Chocolate layer cake. Fudge brownies. Chocolate chip cookies. Boxes of chocolate truffles. Cups of cocoa. Hot fudge sundaes. Chocolate is synonymous with our cultural sweet tooth, our restaurant dessert menus, and our idea of indulgence. Chocolate is adored around the world and has been since the Spanish first encountered cocoa beans in South America in the sixteenth century. It is seen as magical, addictive, and powerful beyond anything that can be explained by its ingredients, and in Chocolate Sarah Moss and Alec Badenoch explore the origins and growth of this almost universal obsession.
Moss and Badenoch recount the history of chocolate, which from ancient times has been associated with sexuality, sin, blood, and sacrifice. The first Spanish accounts claim that the Aztecs and Mayans used chocolate as a substitute for blood in sacrificial rituals and as a currency to replace gold. In the eighteenth century chocolate became regarded as an aphrodisiac—the first step on the road to today’s boxes of Valentine delights. Chocolate also looks at today’s mass-production of chocolate, with brands such as Hershey’s, Lindt, and Cadbury dominating our supermarket shelves.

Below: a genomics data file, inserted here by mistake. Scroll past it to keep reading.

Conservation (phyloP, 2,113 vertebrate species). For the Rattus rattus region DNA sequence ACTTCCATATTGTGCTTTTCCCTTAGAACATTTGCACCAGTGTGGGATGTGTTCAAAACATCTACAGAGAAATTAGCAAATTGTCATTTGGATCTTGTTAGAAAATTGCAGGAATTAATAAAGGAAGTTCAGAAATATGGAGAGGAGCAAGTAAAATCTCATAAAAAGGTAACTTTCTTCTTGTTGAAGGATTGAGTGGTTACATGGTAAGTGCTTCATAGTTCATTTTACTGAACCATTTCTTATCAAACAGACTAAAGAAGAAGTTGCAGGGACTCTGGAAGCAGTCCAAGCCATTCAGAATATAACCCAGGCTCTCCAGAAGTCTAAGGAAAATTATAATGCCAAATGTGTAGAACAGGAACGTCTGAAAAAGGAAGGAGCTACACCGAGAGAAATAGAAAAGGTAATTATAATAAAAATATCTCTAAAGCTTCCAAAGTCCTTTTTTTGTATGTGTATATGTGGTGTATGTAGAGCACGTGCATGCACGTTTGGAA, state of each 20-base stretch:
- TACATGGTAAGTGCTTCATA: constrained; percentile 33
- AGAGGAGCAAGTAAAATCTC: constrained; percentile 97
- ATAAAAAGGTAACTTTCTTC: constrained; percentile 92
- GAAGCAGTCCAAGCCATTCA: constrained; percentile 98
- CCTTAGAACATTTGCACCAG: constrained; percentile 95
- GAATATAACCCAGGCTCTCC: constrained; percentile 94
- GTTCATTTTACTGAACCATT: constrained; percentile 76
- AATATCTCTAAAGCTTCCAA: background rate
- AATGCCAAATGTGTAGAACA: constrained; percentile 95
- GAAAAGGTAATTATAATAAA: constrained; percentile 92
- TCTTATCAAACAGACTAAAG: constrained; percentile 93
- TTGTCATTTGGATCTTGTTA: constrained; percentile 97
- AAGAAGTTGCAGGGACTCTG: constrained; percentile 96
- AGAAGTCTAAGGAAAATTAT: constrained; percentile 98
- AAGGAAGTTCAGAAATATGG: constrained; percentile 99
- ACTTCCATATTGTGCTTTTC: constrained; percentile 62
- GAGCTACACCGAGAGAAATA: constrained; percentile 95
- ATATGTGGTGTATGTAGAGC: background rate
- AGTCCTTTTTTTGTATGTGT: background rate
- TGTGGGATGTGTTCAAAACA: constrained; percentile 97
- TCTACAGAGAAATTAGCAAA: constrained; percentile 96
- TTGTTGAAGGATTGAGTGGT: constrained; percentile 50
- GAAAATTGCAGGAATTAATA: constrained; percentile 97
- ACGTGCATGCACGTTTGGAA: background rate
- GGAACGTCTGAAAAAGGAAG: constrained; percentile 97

Packed with tempting images and decadent descriptions of chocolate throughout
the ages, Chocolate will be as irresistible as the tasty treats it describes.
The politics of cocoa - chocolate's key ingredient - are fascinating. For centuries African and Central American farmers made it for the paler races to devour. And how did Westerners thank them? With some of the most eye-bogglingly racist advertising in history. Hopefully, paying the current farmers Fair Trade prices will make amends. Diplomat magazine The Edible series contains some of the most delicious nuggets of food and drink history ever. Every volume is such a fascinating and succinct read that I had to devour each in just a single sitting ... food writing at its best! -- Ken Hom, chef and author
Number Of Pages: 128
Published: 1st September 2009
Dimensions (cm): 22.0 x 12.0 x 1.8
Weight (kg): 0.3